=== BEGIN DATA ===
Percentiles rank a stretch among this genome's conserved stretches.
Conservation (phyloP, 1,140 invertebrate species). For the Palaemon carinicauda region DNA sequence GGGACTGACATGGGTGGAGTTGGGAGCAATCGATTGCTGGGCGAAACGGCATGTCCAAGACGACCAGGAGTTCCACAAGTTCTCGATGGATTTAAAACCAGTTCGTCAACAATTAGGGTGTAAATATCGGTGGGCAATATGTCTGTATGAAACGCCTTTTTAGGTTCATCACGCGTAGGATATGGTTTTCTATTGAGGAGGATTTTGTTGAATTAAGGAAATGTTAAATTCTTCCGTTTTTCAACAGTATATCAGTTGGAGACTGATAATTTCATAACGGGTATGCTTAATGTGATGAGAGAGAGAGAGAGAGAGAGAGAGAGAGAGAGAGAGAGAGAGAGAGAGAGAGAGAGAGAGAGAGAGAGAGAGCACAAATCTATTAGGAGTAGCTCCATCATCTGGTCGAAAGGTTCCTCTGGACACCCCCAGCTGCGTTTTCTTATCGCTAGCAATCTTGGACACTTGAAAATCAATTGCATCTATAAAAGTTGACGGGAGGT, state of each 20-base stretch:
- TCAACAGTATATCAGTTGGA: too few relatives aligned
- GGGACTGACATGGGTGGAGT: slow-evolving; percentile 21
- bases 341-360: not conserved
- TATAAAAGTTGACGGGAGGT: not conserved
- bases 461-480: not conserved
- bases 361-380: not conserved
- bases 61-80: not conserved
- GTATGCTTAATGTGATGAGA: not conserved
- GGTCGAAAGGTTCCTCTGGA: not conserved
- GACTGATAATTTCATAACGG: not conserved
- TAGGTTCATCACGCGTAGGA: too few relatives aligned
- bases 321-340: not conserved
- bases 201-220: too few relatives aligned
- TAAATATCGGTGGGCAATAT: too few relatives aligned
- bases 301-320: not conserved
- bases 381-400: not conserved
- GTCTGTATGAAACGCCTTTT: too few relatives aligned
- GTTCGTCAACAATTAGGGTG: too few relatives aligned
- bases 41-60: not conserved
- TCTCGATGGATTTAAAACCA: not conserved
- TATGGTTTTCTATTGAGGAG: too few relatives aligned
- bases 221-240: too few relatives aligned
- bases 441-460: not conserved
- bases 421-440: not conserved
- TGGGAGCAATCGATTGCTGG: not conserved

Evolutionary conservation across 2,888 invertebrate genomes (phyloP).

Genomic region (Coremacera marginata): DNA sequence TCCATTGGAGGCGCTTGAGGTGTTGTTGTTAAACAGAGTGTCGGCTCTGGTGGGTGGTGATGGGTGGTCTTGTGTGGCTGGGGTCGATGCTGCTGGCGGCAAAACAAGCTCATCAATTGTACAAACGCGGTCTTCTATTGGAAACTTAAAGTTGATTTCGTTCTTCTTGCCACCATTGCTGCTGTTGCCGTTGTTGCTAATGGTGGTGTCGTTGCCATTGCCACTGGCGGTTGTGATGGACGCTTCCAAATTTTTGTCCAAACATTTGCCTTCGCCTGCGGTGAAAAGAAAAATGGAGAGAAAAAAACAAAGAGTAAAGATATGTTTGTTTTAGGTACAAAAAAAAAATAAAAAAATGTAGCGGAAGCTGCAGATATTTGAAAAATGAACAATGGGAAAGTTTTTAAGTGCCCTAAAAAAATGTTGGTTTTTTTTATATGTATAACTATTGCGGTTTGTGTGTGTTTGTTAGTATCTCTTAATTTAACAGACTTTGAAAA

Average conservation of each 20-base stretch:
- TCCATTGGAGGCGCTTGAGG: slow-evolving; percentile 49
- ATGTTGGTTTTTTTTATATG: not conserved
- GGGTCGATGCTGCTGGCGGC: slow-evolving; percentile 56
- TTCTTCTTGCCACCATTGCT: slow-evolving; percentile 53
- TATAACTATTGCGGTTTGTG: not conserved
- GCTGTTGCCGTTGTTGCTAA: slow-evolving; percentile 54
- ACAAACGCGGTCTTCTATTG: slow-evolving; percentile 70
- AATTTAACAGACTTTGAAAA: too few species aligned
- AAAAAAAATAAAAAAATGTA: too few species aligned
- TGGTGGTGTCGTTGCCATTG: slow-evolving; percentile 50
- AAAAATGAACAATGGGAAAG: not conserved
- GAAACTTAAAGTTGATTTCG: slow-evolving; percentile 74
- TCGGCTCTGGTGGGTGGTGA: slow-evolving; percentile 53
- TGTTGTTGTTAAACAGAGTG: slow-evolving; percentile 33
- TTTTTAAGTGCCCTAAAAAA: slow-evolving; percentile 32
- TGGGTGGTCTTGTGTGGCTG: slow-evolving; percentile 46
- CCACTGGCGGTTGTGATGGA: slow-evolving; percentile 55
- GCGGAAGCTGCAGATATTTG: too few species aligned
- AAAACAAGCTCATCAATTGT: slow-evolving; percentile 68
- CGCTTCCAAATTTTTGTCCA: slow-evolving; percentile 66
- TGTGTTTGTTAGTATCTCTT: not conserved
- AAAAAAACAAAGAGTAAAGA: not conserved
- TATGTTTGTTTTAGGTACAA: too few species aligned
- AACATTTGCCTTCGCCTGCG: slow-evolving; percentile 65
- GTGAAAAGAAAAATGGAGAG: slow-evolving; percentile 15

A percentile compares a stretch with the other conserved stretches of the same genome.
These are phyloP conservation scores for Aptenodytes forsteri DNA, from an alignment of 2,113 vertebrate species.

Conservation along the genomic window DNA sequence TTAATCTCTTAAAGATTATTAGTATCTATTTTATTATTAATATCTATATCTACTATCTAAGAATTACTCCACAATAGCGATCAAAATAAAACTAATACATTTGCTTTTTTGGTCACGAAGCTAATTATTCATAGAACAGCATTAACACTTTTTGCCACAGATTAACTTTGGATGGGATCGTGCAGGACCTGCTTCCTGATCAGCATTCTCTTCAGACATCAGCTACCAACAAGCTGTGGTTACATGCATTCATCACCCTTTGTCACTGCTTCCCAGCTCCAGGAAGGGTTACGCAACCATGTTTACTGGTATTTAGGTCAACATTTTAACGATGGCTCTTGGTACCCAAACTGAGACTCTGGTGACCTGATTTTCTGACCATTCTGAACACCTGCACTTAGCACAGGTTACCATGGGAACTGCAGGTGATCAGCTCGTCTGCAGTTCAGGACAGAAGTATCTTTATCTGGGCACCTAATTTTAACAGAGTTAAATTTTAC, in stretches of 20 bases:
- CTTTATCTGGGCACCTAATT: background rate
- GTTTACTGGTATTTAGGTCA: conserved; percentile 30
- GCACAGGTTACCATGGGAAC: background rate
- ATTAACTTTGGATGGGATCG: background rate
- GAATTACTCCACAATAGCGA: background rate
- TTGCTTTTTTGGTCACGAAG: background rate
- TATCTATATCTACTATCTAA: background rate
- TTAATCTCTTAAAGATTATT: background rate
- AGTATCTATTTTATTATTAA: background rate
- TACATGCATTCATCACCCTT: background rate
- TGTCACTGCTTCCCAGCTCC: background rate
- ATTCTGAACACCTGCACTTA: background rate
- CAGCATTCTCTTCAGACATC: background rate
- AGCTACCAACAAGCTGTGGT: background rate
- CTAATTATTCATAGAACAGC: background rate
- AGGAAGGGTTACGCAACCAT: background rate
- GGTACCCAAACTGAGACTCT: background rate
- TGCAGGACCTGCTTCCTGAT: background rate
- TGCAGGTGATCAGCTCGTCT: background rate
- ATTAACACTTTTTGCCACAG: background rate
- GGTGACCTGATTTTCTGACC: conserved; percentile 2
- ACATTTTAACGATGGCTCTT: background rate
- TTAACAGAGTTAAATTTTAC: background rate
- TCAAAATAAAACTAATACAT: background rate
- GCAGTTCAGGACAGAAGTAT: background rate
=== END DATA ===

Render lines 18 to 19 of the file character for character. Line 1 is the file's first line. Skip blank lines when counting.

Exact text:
- bases 381-400: not conserved
- GTCTGTATGAAACGCCTTTT: too few relatives aligned